When most of the population in Norway is busy preparing for the Norwegian national day (17 mai), in this week we took a diversion to go on a spontaneous art trip to Vestfossen Kunstlaboratorium.
Our destination is Vestfossen, a village close to Drammen with a population of around 3000, an hour away from Oslo. Although it’s a beautiful area surrounded by picturesque nature, honestly we can’t think of a single reason to go there except for visiting the art space Vestfossen Kunstlaboratorium (“art laboratory” in English).
The unique art laboratory in Norway
Founded by the “death-obsessed” Norwegian artist Morten Viskum, Vestfossen Kunstlaboratorium was opened to public in 2003. Known for his morbid choice of materials, Viskum created a shockwave in the Norwegian art scene in 1995 with one of his early works Newborn rats on olive jars. His most famous work to date is a series called The Hand that Never Stopped Painting, in which he uses a severed hand as a brushstroke to make paintings with animal blood.
The background of its founder and its remote, obscure location pretty much sum up its unique positioning: an 1800-square-meter art space that is only open between May and October every year. While displaying works from artists all over the world, it puts an equal emphasis on Norwegian artists; it’s similar to Kunstnernes Hus, but it actually feels more internationally minded and less like an formal art institute, probably thanks to the derelict industrial interiors.
Originally a paper factory dating back to the late 19th century, the factory was not in use for nearly 30 years until Morten Viskum bought it in 2001. The blank walls with peeling paint, spare brick walls and rusty banisters from the original factory have remained untouched, radiating a sense of casualness and, not least, hipness, which makes the gallery cafe in the entrance hall instantly like a hip cafe you can easily find in East London or Berlin.
The exhibition of 2018 in the main building is a collective exhibition titled Contemporary Chaos. Curated by Italian curator and art critic Demetrio Paparoni, it showcases a diverse selection of works from the last decade by sixty artists who come from or have roots in countries that are often overlooked or marginsed in the dominant art narrative.
The show is a feast for the eyes, refreshing and chaotically entertaining. We really enjoy going through a basket of such varied works by lesser-known artists in a medium-size art space, which reminds us of the Saatchi Gallery in London, or as we like to describe it, art window shopping.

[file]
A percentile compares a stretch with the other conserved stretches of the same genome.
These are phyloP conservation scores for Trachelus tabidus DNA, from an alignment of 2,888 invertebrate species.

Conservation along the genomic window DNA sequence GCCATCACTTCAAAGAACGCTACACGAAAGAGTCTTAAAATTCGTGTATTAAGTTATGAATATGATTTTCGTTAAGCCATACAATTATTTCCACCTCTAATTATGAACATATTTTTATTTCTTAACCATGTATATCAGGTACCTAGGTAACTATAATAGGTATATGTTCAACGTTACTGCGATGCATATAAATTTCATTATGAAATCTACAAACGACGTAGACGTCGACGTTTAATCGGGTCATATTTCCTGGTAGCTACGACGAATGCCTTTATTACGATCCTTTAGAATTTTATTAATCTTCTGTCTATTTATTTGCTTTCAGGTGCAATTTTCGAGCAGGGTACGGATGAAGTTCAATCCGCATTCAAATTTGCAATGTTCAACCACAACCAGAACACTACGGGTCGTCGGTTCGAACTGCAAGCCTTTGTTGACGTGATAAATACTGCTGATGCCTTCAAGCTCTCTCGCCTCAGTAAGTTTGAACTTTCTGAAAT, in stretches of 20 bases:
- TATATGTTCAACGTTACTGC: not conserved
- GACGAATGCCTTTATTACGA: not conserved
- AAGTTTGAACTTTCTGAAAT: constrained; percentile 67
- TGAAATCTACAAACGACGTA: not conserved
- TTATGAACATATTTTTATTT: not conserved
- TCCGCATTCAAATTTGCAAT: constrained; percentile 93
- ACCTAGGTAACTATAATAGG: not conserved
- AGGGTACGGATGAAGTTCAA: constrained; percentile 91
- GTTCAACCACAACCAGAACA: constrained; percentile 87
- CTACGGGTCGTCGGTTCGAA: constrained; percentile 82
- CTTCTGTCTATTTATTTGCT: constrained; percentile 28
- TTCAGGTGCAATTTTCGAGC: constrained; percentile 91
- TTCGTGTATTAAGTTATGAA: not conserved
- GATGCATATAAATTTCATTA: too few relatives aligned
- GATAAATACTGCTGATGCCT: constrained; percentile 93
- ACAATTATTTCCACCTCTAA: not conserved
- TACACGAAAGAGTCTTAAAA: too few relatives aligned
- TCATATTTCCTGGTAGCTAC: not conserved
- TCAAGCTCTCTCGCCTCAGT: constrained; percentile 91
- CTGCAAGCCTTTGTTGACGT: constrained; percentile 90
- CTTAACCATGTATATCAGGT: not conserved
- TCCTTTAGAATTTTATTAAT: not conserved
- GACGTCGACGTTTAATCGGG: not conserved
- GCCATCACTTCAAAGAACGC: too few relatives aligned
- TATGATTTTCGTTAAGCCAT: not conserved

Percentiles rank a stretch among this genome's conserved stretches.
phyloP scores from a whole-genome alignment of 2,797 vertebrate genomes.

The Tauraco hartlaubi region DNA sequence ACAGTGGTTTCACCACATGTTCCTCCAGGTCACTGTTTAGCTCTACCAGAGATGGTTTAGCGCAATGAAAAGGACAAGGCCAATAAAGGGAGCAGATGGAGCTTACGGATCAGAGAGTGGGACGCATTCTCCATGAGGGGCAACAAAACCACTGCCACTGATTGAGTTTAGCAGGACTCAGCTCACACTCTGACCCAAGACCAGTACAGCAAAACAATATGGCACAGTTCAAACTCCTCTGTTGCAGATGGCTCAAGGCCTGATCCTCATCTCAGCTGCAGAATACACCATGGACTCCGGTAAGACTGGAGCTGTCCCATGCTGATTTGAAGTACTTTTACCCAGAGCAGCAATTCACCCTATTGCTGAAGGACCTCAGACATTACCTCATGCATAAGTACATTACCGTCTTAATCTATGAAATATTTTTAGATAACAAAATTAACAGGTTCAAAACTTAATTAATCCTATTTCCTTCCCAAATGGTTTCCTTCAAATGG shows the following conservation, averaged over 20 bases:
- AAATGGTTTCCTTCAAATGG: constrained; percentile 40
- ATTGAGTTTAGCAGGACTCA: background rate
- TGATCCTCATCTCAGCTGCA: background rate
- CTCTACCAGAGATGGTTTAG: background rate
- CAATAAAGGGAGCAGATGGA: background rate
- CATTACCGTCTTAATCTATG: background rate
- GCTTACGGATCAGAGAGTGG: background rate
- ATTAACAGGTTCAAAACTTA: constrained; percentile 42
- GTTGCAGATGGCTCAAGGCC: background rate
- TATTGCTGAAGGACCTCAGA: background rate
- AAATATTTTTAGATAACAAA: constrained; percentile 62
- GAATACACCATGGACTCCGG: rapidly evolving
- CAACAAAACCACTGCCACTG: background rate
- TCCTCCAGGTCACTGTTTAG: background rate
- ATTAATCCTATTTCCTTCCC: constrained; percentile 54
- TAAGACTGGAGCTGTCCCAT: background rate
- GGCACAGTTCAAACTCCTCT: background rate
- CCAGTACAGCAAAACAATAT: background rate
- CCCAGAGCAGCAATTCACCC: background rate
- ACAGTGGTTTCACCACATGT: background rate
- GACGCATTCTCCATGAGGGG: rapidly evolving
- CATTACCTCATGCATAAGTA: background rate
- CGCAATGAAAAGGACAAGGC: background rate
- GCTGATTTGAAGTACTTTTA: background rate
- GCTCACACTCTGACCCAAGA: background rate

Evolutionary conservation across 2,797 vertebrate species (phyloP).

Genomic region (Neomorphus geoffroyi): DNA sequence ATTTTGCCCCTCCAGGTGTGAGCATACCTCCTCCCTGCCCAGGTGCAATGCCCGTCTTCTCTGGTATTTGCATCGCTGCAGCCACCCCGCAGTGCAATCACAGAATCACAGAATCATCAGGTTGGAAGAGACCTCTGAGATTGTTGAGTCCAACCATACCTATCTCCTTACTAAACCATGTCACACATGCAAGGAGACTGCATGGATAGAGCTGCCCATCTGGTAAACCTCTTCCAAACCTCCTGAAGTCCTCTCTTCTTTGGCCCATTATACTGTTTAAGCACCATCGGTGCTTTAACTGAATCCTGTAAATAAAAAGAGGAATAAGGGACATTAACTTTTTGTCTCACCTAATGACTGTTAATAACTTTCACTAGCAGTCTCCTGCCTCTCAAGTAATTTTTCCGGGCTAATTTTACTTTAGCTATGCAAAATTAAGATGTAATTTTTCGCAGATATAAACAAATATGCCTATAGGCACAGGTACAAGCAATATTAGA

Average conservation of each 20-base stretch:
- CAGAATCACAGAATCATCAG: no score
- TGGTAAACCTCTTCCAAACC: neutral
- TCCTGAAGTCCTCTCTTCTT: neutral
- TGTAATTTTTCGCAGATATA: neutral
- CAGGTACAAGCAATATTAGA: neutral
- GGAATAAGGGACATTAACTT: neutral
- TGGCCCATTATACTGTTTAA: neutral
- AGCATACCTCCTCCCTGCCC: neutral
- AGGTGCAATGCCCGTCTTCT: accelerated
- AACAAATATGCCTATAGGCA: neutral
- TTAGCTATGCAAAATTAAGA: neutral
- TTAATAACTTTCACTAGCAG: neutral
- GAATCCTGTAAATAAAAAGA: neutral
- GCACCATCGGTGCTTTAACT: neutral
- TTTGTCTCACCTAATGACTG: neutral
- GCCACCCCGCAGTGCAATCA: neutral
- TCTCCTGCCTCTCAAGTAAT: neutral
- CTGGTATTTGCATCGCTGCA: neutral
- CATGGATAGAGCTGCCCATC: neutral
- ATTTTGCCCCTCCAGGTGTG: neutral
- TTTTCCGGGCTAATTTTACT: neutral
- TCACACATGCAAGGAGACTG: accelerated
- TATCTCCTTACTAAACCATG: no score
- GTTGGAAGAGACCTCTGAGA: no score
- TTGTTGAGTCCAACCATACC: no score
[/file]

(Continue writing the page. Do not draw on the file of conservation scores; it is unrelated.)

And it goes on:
Two other exhibitions in the extension
At the end of the exhibition on the third floor you will find the extension of the original factory, a new modern building, which is home to two additional exhibition spaces — Exhibition Hall and Galleri Star. NOE MAA GAA I STYKKER (“Something has to break”), a collaboration between Bjarne Melgaard and Sverre Bjertnes, is this year’s exhibition in the tiny Galleri Star. The ten bronze sculptures in this show are originally part of their joint exhibition Den borgerlige byrde from earlier this year.
In 2018 the Exhibition Hall, the other major exhibition space of the VKL, pays host to the 39th edition of Østlandsutstillingen (The Eastern Norway Exhibition) — an annual group show that presents works submitted by artists based in south-east Norway.
Similar to Høstutstillingen (“The Autumn Exhibition or National Art Exhibition”) at Kunstnernes Hus, by judging the works anonymously, Østlandsutstillingen aims to give equal chances to all artists regardless of their experience and reputation.
This year the jury selected 78 works among 2496 submissions; our highlight has got to be Damir Avdagic, a Bosnia and Herzegovina-born artist who now works and lives between Oslo and New York.
His works Prevodenje (Translation) from 2015 and Reenactment/Process from 2016 deal with the history of Ex-Yugoslavia and the transgenerational trauma inflicted by the turbulent breakup of Yugoslavia, taking an inventive approach to combine historic events and personal matters; both works are personal yet politically relevant testimonies to recount life in Ex-Yugoslavia.
Having spent around two hours at the VKL, our short getaway finally comes to an end. We sit on the patio to enjoy some elegant food and drinks from the cafe, basking in the sun for a while; and then we set off for a stroll in Vestfossen. It takes no more than 20 minutes for us to finish the walk and head back to Oslo. As we mentioned, despite the idyllic surrounding, this tiny town Vestfossen itself in fact has nothing much to offer; however, the VKL alone is well worth a visit — absolutely perfect for an art day trip.
Now we have got some fresh air and so we are finally ready for a sea of the red, white and blue flags and exuberant Osloers in their meticulous bunader frolicking in droves on the 17th May. Hipp, hipp hurra!